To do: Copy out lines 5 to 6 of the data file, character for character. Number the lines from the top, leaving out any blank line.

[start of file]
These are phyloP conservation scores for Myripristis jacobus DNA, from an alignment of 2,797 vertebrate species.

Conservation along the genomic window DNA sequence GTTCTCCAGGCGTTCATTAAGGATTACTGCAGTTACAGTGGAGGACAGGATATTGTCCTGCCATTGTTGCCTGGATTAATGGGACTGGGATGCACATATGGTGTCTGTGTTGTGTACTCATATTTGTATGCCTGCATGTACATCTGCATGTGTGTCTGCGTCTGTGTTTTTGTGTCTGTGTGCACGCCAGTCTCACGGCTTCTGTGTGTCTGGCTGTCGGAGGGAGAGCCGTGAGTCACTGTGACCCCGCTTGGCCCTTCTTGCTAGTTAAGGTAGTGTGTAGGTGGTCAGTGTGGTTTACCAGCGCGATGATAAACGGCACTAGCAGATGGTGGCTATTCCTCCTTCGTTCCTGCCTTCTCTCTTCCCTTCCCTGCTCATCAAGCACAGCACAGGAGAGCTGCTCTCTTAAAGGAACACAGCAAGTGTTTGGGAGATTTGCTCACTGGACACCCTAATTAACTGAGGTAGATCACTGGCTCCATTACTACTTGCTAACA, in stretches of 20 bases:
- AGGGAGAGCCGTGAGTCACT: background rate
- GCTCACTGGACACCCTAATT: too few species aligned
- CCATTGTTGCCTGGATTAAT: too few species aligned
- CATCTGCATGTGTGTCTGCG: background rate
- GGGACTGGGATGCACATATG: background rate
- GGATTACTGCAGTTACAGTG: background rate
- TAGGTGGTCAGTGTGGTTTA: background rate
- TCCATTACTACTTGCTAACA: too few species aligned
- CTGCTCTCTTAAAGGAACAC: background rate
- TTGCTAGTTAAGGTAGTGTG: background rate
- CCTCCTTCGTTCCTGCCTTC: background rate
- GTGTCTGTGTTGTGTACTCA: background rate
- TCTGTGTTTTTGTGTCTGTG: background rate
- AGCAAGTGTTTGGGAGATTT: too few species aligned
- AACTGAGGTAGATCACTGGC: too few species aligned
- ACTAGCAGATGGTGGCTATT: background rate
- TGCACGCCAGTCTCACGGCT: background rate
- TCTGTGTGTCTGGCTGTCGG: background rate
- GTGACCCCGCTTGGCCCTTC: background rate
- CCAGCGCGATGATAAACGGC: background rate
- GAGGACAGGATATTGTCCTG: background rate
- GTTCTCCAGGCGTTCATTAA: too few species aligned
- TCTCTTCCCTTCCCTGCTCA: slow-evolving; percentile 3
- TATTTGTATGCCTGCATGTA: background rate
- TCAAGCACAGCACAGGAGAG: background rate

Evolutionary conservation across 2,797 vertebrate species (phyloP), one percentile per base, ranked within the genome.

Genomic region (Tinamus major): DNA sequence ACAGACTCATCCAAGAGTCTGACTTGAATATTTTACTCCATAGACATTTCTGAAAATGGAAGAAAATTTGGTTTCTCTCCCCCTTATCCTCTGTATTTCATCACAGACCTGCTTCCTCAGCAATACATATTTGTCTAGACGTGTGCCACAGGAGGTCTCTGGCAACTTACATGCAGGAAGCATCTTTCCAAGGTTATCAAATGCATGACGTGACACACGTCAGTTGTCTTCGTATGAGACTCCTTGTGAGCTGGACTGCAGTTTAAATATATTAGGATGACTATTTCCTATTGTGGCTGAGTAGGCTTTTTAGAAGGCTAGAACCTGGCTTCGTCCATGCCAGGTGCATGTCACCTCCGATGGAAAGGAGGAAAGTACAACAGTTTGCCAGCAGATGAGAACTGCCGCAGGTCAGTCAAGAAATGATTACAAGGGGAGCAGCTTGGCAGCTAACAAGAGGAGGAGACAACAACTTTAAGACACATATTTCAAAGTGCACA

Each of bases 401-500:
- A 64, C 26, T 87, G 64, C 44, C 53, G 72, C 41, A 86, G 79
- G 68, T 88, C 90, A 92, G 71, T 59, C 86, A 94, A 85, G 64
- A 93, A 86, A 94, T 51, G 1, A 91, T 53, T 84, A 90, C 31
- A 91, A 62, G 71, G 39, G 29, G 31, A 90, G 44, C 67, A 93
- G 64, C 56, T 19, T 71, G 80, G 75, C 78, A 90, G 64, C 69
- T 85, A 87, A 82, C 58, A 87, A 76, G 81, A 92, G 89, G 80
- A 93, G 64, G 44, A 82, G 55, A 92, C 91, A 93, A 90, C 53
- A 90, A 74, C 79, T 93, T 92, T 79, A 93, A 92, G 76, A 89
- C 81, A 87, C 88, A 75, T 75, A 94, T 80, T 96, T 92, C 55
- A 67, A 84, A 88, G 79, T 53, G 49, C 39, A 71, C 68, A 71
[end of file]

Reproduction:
- CCATTGTTGCCTGGATTAAT: too few species aligned
- CATCTGCATGTGTGTCTGCG: background rate